Roasted Pork Leg, Honduran style

15 to 20 pound pork leg
2 stalks celery [4]
2 green chiles [3]
2 onions
3 heads of garlic [2]
1 liter of vinegar [2/3]
3/4 liter of salsa negra (Worcestershire sauce) [I used much less]
1/2 bottle of especias [spices? probably cumin and pepper, I used less]
1 box (18) of chicken bouillon cubes [I used none]
4 packets of consume de pollo [quantity? I used about 4 Tbsp.]
1/2 liter of barbecue sauce [I didn't use any]

Note: Comments in [brackets] are the quantities that I used.

Wash the pork leg with lemon and cut off the skin.

In a blender, blend all of the remaining ingredients except the barbecue sauce. Cut slits all over both sides of the leg with the tip of a knife. Pour the marinade mixture all over the leg. (You can add the [crushed] bouillon cubes directly to the meat or add them to the condiment mixture.) Leave the leg to rest approximately 2 hours.

In a 355ºF oven, cook the leg. (You can also brown the exterior of the leg first in a large pan on the stove and then finish it in the oven.)

As it cooks, add the barbecue sauce to prevent the meat from drying and to help the meat become golden.


My notes: This is the most detailed Honduran recipe I've ever seen, not that I've seen that many written down. Most call for a bottle or a packet or a box and don't say the quantities at all. For guidance on the cooking time, see my previous recipe.

By reducing the quantities, you could easily use this same marinade on a smaller pork roast if you aren't up to doing a whole pork leg. In fact, the second time we made it, when we could only find a boneless leg, we cut it in half and gave half to Arexy. I think it would be good on any type of pork roast.

Even with my revised levels, this made a huge quantity of marinade. By basting regularly, there was no problem with the meat drying out so I didn't see any reason to muddy the flavors with barbecue sauce. Later on, we did chop up some leftover meat and mixed it with barbecue sauce for BBQ sandwiches.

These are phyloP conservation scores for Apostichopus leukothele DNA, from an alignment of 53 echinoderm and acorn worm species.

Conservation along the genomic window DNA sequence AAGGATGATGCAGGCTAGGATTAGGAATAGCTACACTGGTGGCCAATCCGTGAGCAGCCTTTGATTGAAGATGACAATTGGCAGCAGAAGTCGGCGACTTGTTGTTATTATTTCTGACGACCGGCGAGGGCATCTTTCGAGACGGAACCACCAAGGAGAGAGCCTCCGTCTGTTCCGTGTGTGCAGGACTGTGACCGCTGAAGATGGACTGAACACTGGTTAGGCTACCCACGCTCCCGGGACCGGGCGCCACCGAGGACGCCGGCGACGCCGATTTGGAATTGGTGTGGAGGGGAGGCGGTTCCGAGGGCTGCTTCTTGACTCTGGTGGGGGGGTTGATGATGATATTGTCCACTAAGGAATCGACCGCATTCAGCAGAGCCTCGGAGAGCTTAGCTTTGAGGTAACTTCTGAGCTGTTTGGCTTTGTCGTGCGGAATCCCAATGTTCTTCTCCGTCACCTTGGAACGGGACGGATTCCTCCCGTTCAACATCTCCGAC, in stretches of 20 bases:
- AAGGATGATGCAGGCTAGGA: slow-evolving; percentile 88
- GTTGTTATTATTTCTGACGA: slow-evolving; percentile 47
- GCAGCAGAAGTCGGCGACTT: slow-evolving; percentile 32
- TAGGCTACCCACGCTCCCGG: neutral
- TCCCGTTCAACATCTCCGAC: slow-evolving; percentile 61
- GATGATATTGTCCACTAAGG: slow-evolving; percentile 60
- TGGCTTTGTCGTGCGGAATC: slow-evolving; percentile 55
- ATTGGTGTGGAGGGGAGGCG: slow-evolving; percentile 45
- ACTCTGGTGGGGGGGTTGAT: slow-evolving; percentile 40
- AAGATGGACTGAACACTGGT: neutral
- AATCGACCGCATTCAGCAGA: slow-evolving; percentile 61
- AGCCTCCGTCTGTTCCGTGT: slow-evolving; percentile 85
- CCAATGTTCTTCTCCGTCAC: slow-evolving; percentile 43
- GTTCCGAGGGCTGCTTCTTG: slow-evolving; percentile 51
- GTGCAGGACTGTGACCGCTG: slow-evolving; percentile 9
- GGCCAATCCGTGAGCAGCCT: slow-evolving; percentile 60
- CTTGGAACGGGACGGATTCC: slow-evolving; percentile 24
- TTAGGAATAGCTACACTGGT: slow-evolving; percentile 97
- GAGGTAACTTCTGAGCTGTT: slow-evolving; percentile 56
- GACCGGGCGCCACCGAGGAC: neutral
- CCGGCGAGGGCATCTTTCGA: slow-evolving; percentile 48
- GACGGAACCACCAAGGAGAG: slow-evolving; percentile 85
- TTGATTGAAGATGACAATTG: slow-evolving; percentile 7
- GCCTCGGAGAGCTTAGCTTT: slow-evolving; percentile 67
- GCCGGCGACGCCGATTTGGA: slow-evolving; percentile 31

The consume powder added sufficient salt to the meat for our tastes. Personally, I cannot imagine adding 18 bouillon cubes (which are mostly salt) to any recipe! I have two recipes from my sister-in-law and both call for an entire box of 'cubitos'.

The second time, I made a boneless pork leg because that was all that was available at that time that year. I used roughly the same proportion of ingredients, except I reduced the Worcestershire sauce even further to 2 tablespoons. For a different flavor, I changed the spices that time to a mixture of oregano, thyme, and bouquet garni. The biggest change was that I roughly chopped the vegetables and sauteed them in a little olive oil until slightly soft prior to blending. That made a huge difference in the flavor so I really recommend doing that.

I was sure that I had photos from when I made these recipes but I searched and searched and couldn't find any.

Of all three times that I've made roasted pork leg, all three were good, but I have to say that the third time (the recipe in the last article) was probably the best and I think that El Jefe preferred it the most, too.

Whichever recipe you try, I hope you enjoy it!